Could Canadian Mesothelioma Screening Trial Improve Reporting Numbers?

Posted on August 23, 2016

Last month, a professor at the University of Calgary questioned the validity of a report of the number of asbestos-related workplace deaths in Alberta, Canada. One reason the numbers are low, he claims, is that mesothelioma cases are under-reported. However, a clinical trial designed to test CT as a mesothelioma screening tool may lead to improved reporting.

In a July 16 CBCNews article, Professor Alain Tremblay of the University of Calgary’s Cumming School of Medicine said the Worker’s Compensation Board that claims 19 of 24 workplace deaths were attributable to asbestos exposure was incorrect. Tremblay says that often workers cannot prove their cancer was caused by asbestos, as many workers also smoked.

“If you look at cancer rates using government of Canada data, we know that rates of Mesothelioma are a fair bit higher,” says Tremblay. “For example, in Alberta we see about 50 cases of Mesothelioma per year.”

Tremblay, added, however, that the rate of mesothelioma cases should begin declining over the next 10 to 30 years.

Mesothelioma is caused by past exposure to asbestos and is most often found in trade workers such as insulators, plumbers and pipefitters, electricians, sheet metal workers, auto mechanics, refinery and factory workers and shipyard workers. Mesothelioma has an extended latency or incubation period and strikes decades after exposure to asbestos making it difficult to accurately diagnose.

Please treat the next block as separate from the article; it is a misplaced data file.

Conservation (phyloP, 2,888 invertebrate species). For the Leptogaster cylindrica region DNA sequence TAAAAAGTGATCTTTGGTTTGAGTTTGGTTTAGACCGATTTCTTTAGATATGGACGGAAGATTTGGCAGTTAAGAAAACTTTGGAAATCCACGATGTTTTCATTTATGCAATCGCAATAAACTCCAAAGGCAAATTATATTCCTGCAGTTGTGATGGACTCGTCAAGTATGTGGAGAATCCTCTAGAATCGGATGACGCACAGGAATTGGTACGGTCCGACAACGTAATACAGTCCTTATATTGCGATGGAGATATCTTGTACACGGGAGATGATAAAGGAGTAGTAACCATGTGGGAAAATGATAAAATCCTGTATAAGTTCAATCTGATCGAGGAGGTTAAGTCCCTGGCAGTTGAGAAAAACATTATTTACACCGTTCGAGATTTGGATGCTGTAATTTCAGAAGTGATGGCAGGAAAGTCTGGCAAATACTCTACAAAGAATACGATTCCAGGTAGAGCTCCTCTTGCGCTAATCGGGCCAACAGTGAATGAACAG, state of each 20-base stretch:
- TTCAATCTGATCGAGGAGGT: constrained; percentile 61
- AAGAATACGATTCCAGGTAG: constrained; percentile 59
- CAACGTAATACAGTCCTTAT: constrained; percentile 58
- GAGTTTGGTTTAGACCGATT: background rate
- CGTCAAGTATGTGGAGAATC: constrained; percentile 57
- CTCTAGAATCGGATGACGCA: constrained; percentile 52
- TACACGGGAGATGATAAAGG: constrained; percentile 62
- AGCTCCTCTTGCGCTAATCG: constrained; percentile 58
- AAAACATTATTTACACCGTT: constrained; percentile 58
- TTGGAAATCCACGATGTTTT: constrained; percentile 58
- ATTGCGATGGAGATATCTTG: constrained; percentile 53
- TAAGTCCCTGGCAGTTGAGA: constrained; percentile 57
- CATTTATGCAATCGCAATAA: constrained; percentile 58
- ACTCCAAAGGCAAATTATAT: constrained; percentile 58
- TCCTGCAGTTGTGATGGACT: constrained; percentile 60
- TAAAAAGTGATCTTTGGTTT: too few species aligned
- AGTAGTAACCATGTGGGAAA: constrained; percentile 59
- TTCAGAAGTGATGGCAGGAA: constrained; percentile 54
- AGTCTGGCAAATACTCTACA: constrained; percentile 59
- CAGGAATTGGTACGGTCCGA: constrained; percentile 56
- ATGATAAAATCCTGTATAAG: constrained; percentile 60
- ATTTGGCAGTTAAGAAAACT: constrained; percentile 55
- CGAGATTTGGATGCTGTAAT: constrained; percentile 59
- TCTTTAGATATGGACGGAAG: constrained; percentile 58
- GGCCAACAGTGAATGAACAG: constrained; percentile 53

However, now a clinical trial being conducted by researchers from the University of Calgary may be able to distinguish cancers caused by asbestos exposure in patients who have a history of asbestos exposure (at least 20 years ago) and present with pleural plaques (fibrous thickening of the lining of the lungs). The researchers report that although occupational exposure to asbestos is known to increase the risk of developing mesothelioma, “there is no accepted tool for the early diagnosis of mesothelioma or lung cancer in asbestos-exposed subjects available.”

Through “serially” imaging the pleural plaques using low-dose CT, the study will quantify the individual and overall volume and compute growth rate with time, ultimately identifying “the presence of mesothelioma early, before symptoms occur.”

Participants in the trial will undergo an initial CT. If pleural plaques are seen, a follow up CT will be conducted at three or six months, with additional CTs scheduled later as determined. In addition, a blood sample will be secured to test for markers known to indicate mesothelioma or lung cancer. Biomarkers are used for both diagnosis and for developing treatment protocols for mesothelioma patients.

“Symptoms are subtle and non-specific, diagnosis is often late and the prognosis consequently is dismal,” for mesothelioma patients, according to the trial researchers.

Finding an early detection tool for mesothelioma can lead to improved survival. Nearly 3,000 Americans and over 500 Canadians are diagnosed with the terminal cancer each year.

For information about the clinical trial see